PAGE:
With rates on the rise, Tom Lee sees money from speculative stocks eventually flowing into crypto
When Tom Lee’s Fundstrat published its first report on bitcoin about five years ago, it said that by 2022, the cryptocurrency could be worth between $15,000 and $50,000.
Bitcoin is currently somewhere in the upper middle of that range, and Lee remains optimistic about the future of bitcoin and crypto, especially in a rising rate environment.
“Interest rates look like they’re set to reverse almost 30 years of declines,” the Fundstrat founder told CNBC’s “Crypto World” Monday. “That means for the next 10 years, you’re guaranteed to lose money owning bonds… that’s almost $60 trillion of the $142 trillion [of U.S. household net worth].”
Technology stocks and other risky growth assets have been stung by spiking rates this year and have continued to fall amid investor anxiety about the Federal Reserve’s planned rate hikes. Goldman Sachs is now predicting seven rate hikes this year.
“The question we ask ourselves is, ‘where’s the $60 trillion going to go to earn yield?'” Lee added. “The obvious thing is it rotates into stocks like FAANG, but I think what is more likely is a lot of speculative capital from equities… it’s really going to be tracing its roots to a rotation out of bonds and it’s going to eventually flow into crypto.”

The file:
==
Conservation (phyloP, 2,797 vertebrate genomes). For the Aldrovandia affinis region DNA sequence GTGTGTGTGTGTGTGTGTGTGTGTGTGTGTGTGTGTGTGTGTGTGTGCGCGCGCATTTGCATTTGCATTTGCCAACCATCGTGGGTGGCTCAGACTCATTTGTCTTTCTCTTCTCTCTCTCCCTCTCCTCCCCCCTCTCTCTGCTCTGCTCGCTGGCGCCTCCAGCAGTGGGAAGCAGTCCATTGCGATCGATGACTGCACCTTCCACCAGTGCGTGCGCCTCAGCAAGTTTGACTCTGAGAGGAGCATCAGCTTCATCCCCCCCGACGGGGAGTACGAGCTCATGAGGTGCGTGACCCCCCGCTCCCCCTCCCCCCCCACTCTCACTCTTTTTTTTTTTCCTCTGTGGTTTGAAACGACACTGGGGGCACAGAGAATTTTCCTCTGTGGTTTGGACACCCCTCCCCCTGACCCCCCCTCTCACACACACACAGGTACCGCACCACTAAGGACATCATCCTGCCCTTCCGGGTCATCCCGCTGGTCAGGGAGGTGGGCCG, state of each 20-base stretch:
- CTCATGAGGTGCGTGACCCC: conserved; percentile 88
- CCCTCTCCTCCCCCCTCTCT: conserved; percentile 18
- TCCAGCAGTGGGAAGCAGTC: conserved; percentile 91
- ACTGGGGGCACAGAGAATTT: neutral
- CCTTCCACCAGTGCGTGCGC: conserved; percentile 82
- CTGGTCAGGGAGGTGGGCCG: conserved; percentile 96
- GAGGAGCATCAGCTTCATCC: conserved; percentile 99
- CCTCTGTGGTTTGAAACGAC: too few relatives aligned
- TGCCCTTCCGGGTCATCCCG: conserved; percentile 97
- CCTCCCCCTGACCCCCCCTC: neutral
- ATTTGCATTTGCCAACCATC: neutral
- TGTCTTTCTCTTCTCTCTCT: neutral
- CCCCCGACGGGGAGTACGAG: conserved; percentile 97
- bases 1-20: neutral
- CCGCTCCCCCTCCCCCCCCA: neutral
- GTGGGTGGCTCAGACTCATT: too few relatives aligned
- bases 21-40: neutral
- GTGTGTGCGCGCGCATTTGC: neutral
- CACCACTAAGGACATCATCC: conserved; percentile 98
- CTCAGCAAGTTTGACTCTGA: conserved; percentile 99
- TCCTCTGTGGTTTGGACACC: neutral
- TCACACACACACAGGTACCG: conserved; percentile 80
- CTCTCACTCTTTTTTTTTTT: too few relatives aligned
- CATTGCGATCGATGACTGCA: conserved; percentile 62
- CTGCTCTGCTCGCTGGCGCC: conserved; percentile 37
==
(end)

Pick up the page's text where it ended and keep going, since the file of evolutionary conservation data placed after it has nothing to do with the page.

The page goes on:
Crypto as an alternative asset class has grown and diversified beyond bitcoin in the past two years to include decentralized finance, NFTs and stablecoins as well as other altcoins. However, these newer assets still have a lot to prove to gain legitimacy and give investors confidence like they have in bitcoin.
Investors have become so comfortable with bitcoin that they’re no longer just long-time crypto native types holding on for dear life, or “HODLing,” they’re short-term traders too that treat bitcoin like any other risk asset.
While there’s plenty of room to experiment, test, learn and possibly fail when it comes to NFTs, the metaverse and other new use cases in crypto, it’s imperative to maintain the security of the Bitcoin network, Lee said. That could be the asset’s biggest obstacle to $100,000 or higher, he believes.
“The biggest downside for crypto would be a vulnerability exposed in bitcoin, because it’s the most important blockchain and the one with the most value stored on it,” he said.
Crypto has come a long way in the past five years, but it’s still a young asset whose use cases are still being discovered and theses tested.
“Unless someone really has a crystal ball, it’s very difficult to be precise in crypto,” Lee said. “Drawdowns of 40% are really common and bitcoin makes most of its gains in 10 days in any single year. It’s tough to be too precise with crypto. It’s wide lanes.”